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'Pinch Bleph' Within Cosmetic Dermatologists' Realm of Expertise


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ORLANDO – Cosmetic dermatologists can easily perform a skin pinch blepharoplasty to remove excess skin from a patient’s lower eyelid, according to N. Fred Eaglstein, D.O.

"This is a very simple technique, especially for derm surgeons used to doing large skin flaps and grafts," said Dr. Eaglstein at the annual meeting of the Florida Society of Dermatologic surgeons. "I do all these procedures in my office."

The "pinch bleph" can be performed alone or in conjunction with laser resurfacing to improve the appearance of dermatochalasis and thin, wrinkled, sun-damaged lower eyelid skin, Dr. Eaglstein said. Not all patients are candidates, however. Because the technique removes only excess skin, it is not indicated for patients with lower, orbital, fat-pad protrusion.

Following a baseline ophthalmology examination, instruct the patient to discontinue aspirin, NSAIDs, and any herbal products that could prolong bleeding. Exclude or get clearance for patients with significant medical problems such as thyroid disease, Dr. Eaglstein said.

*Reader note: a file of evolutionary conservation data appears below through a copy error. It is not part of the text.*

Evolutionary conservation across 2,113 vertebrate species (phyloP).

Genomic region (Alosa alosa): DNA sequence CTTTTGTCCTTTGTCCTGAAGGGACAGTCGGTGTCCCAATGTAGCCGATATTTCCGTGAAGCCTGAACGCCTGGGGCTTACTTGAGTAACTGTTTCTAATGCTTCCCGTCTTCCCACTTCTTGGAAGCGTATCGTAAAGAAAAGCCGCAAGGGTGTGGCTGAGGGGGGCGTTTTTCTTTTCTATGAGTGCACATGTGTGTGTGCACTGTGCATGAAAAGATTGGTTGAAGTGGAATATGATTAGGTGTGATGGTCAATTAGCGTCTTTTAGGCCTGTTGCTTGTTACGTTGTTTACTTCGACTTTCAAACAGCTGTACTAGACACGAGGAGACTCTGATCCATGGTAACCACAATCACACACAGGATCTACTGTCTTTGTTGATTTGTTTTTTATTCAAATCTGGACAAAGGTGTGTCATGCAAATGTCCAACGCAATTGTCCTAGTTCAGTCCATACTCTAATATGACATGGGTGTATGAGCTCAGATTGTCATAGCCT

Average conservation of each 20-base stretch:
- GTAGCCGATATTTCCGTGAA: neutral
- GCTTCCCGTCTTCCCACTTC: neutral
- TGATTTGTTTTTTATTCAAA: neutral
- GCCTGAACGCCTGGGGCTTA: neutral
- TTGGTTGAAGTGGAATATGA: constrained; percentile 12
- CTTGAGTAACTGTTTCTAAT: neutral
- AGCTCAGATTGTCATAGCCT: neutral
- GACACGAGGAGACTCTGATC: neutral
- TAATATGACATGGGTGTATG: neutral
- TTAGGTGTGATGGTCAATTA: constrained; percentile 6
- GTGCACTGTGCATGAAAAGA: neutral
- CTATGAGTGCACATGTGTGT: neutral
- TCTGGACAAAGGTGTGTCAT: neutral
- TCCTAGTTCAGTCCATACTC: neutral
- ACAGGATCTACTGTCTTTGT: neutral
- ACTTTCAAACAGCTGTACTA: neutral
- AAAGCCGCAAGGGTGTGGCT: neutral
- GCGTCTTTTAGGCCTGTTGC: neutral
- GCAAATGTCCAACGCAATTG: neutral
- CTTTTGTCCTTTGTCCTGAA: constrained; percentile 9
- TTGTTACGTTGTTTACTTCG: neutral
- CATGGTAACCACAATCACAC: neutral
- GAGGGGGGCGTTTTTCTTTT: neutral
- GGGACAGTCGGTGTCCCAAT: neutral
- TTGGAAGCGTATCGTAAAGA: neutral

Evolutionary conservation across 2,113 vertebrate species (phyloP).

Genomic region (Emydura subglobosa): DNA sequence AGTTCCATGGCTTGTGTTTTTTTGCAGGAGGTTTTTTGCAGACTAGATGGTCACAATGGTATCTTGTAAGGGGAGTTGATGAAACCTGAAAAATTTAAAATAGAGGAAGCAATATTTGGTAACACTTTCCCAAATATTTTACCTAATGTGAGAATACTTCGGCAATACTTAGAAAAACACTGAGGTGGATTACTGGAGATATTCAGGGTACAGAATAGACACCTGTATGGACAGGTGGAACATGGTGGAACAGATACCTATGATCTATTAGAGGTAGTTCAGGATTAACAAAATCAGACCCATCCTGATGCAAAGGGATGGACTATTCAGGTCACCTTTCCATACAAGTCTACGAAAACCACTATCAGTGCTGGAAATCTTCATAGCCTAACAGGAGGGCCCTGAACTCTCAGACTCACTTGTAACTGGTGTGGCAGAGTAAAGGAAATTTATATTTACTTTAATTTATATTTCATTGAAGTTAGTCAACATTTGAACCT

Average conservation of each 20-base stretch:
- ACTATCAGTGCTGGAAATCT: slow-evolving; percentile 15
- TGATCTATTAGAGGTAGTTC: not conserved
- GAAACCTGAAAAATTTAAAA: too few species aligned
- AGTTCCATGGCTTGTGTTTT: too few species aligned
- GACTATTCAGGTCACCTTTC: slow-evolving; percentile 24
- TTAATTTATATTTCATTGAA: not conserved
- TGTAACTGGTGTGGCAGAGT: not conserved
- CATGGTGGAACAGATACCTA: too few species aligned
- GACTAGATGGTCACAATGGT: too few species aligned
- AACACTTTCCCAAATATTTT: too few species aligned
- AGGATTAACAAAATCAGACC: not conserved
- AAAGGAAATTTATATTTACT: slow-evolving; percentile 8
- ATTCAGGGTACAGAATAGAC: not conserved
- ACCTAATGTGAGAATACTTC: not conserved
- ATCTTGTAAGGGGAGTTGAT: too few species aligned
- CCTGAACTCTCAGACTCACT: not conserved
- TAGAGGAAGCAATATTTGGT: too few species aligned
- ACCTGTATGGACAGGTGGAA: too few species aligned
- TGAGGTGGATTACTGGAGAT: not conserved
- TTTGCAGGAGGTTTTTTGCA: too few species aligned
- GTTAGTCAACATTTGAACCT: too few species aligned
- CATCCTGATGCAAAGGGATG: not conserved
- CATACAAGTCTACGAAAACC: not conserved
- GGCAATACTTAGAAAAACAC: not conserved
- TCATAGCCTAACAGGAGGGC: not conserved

To determine how much skin to remove, pinch the lower eyelid skin together using blunt forceps until the eyelid margins start to evert. Then, mark the area with a fine tip gentian violet marker. He said that he crushes the excess skin using a curved hemostat and excises the tissue with Westcott or sharp iris scissors. He recommends 6-0 nylon sutures or 6-0 fast absorbing gut sutures to close the wound. "I use 6-0 fast absorbing."

"Don’t take too much skin if you plan to do laser resurfacing. You don’t want to get too much tightening [if you also plan to do] erbium laser resurfacing," said Dr. Eaglstein, a private practice dermatologist in Orange Park, Fla.

Expected complications include ecchymosis and edema. Less commonly, patients can experience hematoma, infection, scleral show, or ectropion.

"The pinch blepharoplasty is a simple, safe, and effective surgical procedure for the derm surgeon interested in providing cosmetic rejuvenation of the lower eyelid," Dr. Eaglstein said.

For more information, Dr. Eaglstein recommended a report by Joesph Niamtu III, D.M.D. on his lower eyelid blepharoplasty technique and experience (Cosmetic Derm. 2008;21:652-7).

He also recommended a report on a series of 77 candidates for traditional lower blepharoplasty who underwent a pinch blepharoplasty (Plast. Reconstr. Surg. 2005;115:1405-12). The author reported no significant scleral show or ectropion adverse events.

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